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Nearly 600 million children will live in areas with extremely limited water resources by 2040
Nearly 600 million children - or one in four children worldwide - will be living in areas with extremely limited water resources by 2040, according to a UNICEF report released yesterday - World Water Day.
'Thirsting for a Future: Water and children in a changing climate', looks at the threats to children's lives and wellbeing caused by depleted sources of safe water and the ways climate change will intensify these risks in coming years.
According to the report, 663 million people lack access to clean water, while 36 countries are currently facing extremely high levels of water stress, which occurs when demand for water far exceeds the renewable supply available. Warmer temperatures, rising sea levels, increased floods, droughts and melting ice affect the quality and availability of water as well as sanitation systems.
Population growth, increased water consumption and higher demand for water largely due to industrialisation and urbanisation are draining water resources worldwide. Conflicts in many parts of the world also threaten children's access to safe water.
All of these factors force children to use unsafe water, which exposes them to potentially deadly diseases like cholera and diarrhoea. Many children in drought-affected areas miss out on a chance to go to school because of the time it takes to collect water. Girls are especially vulnerable to attack during these times.
"Water is elemental; without it, nothing can grow," says UNICEF executive director Anthony Lake. "But around the world, millions of children lack access to safe water - endangering their lives, undermining their health, and jeopardising their futures. This crisis will only grow unless we take collective action now,"
The poorest and most vulnerable children will be most impacted by an increase in water stress, the report says, as millions of them already live in areas with low access to safe water and sanitation.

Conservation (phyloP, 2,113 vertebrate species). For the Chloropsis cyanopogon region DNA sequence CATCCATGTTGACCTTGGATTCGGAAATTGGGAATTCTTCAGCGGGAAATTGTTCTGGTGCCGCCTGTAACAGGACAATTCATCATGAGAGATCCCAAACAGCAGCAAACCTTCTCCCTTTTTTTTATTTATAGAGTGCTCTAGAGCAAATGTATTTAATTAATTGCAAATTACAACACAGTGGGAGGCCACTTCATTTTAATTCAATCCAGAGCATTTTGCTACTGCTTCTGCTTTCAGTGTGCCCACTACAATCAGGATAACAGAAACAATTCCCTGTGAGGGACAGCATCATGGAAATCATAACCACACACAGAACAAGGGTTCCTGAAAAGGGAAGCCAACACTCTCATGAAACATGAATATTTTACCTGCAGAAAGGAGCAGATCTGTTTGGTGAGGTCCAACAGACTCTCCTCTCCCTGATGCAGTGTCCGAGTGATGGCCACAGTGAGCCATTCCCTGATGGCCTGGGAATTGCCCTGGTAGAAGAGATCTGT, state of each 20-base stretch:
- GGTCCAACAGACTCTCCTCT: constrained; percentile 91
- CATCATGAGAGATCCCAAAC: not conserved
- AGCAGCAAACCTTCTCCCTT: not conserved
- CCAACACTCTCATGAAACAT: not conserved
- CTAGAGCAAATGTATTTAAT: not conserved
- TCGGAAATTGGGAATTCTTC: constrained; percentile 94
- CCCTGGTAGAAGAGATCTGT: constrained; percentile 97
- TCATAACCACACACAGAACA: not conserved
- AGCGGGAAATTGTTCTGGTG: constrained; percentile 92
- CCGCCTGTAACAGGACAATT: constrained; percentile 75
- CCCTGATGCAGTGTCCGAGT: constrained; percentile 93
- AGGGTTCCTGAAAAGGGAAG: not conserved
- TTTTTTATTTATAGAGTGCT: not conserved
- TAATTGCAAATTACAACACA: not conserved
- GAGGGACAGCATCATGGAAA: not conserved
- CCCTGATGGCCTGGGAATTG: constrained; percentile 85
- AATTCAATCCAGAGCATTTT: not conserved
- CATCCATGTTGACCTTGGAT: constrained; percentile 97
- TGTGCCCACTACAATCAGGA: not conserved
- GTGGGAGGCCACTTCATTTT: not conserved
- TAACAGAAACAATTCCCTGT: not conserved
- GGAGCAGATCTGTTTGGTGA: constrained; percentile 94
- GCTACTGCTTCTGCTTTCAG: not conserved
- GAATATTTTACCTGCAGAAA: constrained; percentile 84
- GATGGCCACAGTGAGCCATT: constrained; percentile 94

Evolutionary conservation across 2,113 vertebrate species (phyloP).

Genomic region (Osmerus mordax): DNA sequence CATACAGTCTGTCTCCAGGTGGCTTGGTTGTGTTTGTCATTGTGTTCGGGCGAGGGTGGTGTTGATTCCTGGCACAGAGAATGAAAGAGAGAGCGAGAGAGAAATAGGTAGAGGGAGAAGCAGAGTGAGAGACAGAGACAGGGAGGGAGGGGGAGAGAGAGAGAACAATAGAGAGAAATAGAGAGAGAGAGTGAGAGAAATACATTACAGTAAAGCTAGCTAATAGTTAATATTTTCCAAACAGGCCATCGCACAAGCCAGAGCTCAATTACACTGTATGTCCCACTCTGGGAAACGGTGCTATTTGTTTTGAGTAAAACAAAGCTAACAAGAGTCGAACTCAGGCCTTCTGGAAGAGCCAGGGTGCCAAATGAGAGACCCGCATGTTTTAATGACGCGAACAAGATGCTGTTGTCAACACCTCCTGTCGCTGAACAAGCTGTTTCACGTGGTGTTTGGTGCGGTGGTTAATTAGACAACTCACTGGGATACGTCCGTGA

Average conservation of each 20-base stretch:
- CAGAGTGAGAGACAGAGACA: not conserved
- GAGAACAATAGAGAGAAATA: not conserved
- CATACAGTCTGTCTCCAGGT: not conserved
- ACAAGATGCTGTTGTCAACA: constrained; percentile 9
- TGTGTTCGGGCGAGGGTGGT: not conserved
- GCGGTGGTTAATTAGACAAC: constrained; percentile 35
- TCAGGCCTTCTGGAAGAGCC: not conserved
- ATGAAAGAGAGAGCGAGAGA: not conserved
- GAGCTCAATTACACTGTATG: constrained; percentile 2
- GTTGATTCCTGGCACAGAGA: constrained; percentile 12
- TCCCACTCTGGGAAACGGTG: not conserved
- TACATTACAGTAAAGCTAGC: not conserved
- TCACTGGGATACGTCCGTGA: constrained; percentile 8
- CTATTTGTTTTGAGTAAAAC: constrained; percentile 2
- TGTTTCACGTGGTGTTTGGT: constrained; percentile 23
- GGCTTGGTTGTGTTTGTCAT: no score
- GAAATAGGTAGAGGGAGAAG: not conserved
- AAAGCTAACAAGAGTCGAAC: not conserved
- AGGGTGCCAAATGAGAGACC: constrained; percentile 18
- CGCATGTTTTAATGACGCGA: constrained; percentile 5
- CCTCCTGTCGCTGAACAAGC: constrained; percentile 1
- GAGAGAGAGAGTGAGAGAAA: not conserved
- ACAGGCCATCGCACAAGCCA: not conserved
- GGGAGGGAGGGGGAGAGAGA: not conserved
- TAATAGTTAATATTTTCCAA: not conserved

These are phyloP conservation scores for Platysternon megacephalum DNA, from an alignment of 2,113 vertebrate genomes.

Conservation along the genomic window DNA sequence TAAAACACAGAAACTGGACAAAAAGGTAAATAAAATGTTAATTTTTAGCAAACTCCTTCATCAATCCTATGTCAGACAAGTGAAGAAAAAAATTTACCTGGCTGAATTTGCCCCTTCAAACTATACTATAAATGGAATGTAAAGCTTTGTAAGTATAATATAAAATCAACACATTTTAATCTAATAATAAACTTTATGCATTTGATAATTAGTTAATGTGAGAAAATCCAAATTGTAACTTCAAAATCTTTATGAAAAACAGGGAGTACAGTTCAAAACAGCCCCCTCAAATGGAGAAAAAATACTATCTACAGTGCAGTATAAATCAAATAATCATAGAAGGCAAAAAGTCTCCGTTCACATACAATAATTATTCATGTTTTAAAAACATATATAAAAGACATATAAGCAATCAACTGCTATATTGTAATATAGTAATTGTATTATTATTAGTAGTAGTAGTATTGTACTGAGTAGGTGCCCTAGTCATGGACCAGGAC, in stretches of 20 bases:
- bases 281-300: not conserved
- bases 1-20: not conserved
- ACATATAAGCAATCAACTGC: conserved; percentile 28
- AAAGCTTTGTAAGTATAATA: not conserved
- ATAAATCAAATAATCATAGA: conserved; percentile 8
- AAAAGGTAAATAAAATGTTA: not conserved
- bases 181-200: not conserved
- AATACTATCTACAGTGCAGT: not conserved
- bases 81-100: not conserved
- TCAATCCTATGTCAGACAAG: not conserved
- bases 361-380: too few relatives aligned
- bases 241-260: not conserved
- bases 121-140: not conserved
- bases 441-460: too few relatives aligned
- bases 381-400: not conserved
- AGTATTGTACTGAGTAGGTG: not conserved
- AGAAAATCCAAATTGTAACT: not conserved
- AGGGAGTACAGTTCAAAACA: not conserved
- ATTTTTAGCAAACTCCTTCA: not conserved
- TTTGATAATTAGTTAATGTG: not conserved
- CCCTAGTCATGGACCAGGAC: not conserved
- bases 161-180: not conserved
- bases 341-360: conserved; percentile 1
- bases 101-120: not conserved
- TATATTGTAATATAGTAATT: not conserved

The report also notes that:
* Up to 663 million people globally do not have access to adequate water sources and 946 million people practice open defecation.
* More than 800 children under the age of five die every day from diarrhoea linked to inadequate water, sanitation and hygiene.
* Globally, women and girls spend 200 million hours collecting water every day.
The most urgent task ahead is for world governments and others to act now to curb emissions and prioritise renewable and sustainable energy sources. At the same time, we must also deal with the impacts of climate change on water sources, UNICEF says. The report concludes with a series of recommendations that can help curb the impact of climate change on the lives of children. Such measures include:
* Governments need to plan for changes in water availability and demand in the coming years. Above all, this means prioritizing the most vulnerable children's access to safe water above other water needs to maximize social and health outcomes.
* Climate risks should be integrated into all water and sanitation-related policies and services, and investments should target high-risk populations.
* Businesses need to work with communities to prevent contamination and depletion of safe water sources.
* Communities themselves should explore ways to diversify water sources and to increase their capacity to store water safely.
"Clean, safe water is essential for children to grow and develop into healthy and productive global citizens," says UNICEF Canada president and CEO David Morley. "Yet today, we're failing a quarter of the world's children by not ensuring the most basic component of their wellbeing. Clean water affects everything from a child's health to their education and to their safety. Providing access to clean, safe water must quickly become a global priority before it's too late.
"We commend Canada's commitment of $2.65 billion to address the adverse effects of climate change in developing countries.
"The government must now ensure that their investments reach the most vulnerable communities in the least developed countries, particularly children."
23rd March 2017